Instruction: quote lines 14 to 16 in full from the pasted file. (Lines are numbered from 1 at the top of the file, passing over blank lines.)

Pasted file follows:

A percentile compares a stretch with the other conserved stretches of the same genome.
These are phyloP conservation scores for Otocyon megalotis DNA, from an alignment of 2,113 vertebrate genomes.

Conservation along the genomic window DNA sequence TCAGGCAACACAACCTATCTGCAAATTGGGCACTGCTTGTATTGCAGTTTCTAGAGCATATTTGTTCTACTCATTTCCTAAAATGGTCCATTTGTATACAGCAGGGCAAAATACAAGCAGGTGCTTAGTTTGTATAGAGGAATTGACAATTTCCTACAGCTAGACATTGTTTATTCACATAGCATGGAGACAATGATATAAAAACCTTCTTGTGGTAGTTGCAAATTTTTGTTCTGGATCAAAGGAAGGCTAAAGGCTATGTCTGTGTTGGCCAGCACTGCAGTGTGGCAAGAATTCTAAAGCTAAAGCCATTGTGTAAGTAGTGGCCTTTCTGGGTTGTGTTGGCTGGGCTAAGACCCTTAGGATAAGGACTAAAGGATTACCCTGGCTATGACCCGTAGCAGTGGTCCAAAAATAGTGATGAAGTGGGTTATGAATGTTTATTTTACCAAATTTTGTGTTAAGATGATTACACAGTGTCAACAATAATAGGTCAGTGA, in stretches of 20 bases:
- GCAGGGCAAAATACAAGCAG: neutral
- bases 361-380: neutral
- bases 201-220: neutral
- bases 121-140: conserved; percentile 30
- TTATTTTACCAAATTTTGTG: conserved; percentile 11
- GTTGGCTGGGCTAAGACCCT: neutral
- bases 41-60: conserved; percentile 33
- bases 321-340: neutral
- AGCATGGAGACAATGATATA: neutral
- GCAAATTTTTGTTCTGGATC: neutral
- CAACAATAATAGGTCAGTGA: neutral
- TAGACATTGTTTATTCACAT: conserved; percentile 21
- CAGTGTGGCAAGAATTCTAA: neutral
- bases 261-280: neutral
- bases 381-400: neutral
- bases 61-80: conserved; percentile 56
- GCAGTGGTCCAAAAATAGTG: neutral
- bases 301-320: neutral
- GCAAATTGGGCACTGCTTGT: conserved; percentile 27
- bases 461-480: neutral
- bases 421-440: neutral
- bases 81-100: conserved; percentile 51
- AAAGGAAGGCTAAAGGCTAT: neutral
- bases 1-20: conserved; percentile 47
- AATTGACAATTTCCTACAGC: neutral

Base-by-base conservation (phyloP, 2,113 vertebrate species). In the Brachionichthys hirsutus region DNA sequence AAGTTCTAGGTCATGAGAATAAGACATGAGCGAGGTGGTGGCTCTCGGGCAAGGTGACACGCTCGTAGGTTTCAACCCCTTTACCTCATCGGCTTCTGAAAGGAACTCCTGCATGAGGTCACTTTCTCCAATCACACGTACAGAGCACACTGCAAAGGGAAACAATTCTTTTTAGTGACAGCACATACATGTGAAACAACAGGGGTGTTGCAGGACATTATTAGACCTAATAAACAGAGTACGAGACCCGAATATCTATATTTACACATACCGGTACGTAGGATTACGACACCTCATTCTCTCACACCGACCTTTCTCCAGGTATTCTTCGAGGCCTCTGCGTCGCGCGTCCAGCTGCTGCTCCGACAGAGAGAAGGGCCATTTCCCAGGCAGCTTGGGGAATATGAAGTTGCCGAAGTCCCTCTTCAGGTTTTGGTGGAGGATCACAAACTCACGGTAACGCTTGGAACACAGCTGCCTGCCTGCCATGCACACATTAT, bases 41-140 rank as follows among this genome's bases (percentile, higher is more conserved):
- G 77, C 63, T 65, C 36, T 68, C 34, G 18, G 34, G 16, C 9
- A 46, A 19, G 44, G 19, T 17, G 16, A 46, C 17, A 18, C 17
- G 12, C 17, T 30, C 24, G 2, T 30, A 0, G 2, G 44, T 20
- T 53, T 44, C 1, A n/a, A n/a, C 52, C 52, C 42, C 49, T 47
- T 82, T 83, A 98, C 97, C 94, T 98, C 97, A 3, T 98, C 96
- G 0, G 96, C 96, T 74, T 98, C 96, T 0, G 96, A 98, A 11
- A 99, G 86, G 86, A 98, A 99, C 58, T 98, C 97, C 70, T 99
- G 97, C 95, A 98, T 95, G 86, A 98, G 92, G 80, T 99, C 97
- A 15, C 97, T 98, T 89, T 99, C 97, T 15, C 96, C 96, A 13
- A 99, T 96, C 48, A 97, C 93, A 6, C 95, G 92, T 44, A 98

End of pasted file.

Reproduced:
- CAACAATAATAGGTCAGTGA: neutral
- TAGACATTGTTTATTCACAT: conserved; percentile 21
- CAGTGTGGCAAGAATTCTAA: neutral